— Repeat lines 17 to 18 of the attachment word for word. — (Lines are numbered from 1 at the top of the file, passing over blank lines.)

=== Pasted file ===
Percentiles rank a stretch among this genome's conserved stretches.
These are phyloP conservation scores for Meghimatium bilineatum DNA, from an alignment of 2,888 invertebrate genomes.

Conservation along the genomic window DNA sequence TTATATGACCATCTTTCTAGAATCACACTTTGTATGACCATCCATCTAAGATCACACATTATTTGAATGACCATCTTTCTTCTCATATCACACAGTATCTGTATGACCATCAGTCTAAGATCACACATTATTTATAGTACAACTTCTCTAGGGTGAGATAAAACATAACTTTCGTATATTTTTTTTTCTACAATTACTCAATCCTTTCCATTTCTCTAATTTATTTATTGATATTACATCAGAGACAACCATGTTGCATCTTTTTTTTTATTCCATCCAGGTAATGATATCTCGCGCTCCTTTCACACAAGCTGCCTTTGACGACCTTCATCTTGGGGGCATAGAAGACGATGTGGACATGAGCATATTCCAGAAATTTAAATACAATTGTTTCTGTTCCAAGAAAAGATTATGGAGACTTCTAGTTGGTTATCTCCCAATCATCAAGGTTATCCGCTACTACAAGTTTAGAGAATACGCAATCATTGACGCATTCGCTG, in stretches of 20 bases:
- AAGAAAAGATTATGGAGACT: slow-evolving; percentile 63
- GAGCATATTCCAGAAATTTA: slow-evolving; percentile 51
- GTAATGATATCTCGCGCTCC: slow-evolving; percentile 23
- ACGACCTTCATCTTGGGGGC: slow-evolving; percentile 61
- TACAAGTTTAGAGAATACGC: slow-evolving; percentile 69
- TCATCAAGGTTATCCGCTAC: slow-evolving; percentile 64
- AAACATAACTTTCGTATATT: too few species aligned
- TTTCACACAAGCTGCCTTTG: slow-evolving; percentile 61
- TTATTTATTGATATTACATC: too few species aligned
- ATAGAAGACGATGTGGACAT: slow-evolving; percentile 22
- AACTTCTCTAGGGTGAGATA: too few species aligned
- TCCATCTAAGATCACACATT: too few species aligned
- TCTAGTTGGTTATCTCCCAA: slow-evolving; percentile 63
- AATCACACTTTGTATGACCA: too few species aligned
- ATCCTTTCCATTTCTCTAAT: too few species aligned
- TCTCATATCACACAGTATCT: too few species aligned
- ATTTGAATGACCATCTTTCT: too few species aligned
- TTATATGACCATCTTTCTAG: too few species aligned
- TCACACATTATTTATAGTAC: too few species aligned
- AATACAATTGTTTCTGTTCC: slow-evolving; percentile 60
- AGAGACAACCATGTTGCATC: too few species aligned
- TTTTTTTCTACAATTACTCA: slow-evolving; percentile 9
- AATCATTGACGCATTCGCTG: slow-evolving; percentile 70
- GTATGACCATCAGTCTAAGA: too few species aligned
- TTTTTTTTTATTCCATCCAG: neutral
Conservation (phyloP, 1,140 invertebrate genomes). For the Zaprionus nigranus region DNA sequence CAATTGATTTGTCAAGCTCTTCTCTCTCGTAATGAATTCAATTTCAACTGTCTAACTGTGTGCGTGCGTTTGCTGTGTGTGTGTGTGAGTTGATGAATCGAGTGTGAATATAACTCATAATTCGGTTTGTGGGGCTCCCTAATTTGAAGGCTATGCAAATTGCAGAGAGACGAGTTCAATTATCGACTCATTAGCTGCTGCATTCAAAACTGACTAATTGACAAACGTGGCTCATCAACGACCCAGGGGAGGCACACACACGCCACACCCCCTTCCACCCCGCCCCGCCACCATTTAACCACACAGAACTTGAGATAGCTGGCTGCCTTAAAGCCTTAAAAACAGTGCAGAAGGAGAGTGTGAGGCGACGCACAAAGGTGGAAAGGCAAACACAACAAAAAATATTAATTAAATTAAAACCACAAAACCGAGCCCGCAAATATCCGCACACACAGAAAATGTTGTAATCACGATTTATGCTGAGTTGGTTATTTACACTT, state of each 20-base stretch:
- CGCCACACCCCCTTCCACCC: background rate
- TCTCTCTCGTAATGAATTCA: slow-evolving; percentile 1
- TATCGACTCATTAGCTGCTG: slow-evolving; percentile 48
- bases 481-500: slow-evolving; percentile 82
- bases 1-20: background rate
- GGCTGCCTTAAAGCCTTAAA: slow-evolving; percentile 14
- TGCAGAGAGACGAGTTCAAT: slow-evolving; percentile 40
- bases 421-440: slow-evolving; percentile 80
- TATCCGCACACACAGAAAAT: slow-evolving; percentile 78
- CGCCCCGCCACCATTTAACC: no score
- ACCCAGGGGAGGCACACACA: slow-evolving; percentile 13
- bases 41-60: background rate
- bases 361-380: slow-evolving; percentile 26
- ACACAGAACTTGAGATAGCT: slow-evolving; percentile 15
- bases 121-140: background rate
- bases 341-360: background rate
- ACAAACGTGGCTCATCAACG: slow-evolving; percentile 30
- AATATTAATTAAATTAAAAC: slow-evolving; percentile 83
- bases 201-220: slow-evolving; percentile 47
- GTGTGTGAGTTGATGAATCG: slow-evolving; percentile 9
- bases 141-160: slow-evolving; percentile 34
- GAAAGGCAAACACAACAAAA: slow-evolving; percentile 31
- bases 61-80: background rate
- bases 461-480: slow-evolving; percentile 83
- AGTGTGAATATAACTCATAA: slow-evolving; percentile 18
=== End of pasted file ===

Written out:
- AATCACACTTTGTATGACCA: too few species aligned
- ATCCTTTCCATTTCTCTAAT: too few species aligned